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COA: Courts need to consider proportionality of damages in restitution orders

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The Indiana Court of Appeals upheld a Franklin Circuit judge’s decision to require a defendant to pay restitution and a fine after he entered into an open plea agreement on a burglary charge. But the judges instructed trial courts to consider apportioning the amount of restitution among co-perpetrators in relation to each person’s contribution to the victim’s loss.

Jesus Gil pleaded guilty in August 2012 to one count of Class B felony burglary pursuant to an unwritten plea agreement. In return, a second count of felony burglary was dismissed. The charges stemmed from his involvement in a home invasion in which jewelry and other items were taken in December 2010. Gil was sentenced by Franklin Circuit Judge J. Steven Cox to 12 years in the Department of Correction with two years suspended to probation. He was ordered to pay a $250 fine and the victims $20,000 in restitution, jointly and severally with the three other perpetrators.

Gil challenged the imposition of the fine and restitution order, the probation terms and his sentence in Jesus S. Gil v. State of Indiana, 24A04-1211-CR-603.  

The appellate judges affirmed Cox’s order that Gil must pay the fine and restitution because the open plea agreement left sentencing up to Cox’s discretion, but the COA did order a new hearing on the restitution. There wasn’t sufficient evidence that the victim suffered a loss of $20,000.

At the new hearing, Cox should consider whether imposing joint and several liability for the full amount of the restitution order is constitutionally proportionate under Article I, Section 16 of the Indiana Constitution to the nature of the offense committed by Gil when he only caused a portion of the damages and in relation to the sentences entered against the other co-defendants. The COA pointed out that all sentencing courts should consider these circumstances.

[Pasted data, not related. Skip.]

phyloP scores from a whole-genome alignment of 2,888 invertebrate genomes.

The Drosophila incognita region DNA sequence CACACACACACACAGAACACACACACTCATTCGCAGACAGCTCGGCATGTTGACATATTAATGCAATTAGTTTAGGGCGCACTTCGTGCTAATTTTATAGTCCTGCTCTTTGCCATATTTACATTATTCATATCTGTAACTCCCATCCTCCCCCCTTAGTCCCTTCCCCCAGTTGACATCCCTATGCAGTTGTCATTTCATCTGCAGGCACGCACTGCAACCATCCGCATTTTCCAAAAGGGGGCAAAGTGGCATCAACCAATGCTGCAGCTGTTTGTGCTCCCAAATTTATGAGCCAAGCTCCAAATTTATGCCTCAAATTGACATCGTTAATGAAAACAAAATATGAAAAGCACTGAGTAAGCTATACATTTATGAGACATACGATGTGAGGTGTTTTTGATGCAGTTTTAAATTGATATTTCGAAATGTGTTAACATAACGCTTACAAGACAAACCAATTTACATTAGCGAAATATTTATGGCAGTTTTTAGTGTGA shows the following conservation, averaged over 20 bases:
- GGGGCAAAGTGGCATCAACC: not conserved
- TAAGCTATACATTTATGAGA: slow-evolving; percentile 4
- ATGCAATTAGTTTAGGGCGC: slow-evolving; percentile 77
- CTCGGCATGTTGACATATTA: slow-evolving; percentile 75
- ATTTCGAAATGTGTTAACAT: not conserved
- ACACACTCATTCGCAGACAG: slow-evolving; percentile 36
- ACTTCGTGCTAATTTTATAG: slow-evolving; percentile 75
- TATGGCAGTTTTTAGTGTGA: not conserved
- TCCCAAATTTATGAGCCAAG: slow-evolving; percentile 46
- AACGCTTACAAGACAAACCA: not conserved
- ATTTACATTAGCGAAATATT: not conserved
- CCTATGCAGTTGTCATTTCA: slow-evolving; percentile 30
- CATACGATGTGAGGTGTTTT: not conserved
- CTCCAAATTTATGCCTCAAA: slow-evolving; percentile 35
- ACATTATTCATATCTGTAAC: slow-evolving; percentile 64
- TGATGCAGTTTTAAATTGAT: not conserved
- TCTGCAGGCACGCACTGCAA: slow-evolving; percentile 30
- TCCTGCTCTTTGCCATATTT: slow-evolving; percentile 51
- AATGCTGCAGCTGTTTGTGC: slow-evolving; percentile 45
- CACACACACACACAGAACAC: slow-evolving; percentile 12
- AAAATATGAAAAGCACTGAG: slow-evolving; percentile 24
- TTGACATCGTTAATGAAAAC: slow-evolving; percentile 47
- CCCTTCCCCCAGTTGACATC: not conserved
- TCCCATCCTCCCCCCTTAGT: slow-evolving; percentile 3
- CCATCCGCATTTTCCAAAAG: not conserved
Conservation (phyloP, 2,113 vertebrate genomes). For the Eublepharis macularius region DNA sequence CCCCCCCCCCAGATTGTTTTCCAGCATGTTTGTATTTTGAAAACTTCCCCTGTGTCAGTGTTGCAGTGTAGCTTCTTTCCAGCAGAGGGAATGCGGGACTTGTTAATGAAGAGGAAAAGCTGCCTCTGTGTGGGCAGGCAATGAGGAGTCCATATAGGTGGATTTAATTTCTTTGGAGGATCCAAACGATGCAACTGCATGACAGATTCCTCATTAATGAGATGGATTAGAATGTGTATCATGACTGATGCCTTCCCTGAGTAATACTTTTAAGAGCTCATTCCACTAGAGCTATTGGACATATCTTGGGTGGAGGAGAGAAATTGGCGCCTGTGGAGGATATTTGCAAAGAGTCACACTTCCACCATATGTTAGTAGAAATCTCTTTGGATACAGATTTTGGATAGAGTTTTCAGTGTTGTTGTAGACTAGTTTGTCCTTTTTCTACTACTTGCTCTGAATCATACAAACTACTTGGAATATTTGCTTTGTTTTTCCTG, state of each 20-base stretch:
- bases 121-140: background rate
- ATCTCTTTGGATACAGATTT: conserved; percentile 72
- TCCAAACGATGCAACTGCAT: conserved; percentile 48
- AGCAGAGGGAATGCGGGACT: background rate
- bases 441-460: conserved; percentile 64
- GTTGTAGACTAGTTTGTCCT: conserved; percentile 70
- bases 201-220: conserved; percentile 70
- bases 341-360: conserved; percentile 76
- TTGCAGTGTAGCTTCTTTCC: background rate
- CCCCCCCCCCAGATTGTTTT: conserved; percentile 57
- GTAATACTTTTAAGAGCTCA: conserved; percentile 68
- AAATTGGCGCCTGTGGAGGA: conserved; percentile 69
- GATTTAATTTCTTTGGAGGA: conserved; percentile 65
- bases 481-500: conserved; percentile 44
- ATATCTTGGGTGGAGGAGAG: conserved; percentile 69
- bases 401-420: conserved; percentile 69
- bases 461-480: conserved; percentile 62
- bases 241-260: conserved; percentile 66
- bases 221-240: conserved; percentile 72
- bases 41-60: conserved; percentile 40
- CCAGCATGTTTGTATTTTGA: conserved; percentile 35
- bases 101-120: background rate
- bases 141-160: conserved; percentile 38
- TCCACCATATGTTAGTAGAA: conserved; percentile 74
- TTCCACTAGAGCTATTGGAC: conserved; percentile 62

The trial court also abused its discretion by not specifying the conditions of Gil’s probation. The trial court failed to provide him a written statement of probation terms and, although the judge did orally indicate that no contact with the victim was a term of the probation, Gil never acknowledged he understood this as a term of his probation, Judge Paul Mathias wrote. The judges ordered Cox to enter written probation terms.

They also affirmed Gil’s sentence as appropriate given the nature of the offense and his character.

 

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  1. I can understand a 10 yr suspension for drinking and driving and not following the rules,but don't you think the people who compleate their sentences and are trying to be good people of their community,and are on the right path should be able to obtain a drivers license to do as they please.We as a state should encourage good behavior instead of saying well you did all your time but we can't give you a license come on.When is a persons time served than cause from where I'm standing,its still a punishment,when u can't have the freedom to go where ever you want to in car,truck ,motorcycle,maybe their should be better programs for people instead of just throwing them away like daily trash,then expecting them to change because they we in jail or prison for x amount of yrs.Everyone should look around because we all pay each others bills,and keep each other in business..better knowledge equals better community equals better people...just my 2 cents

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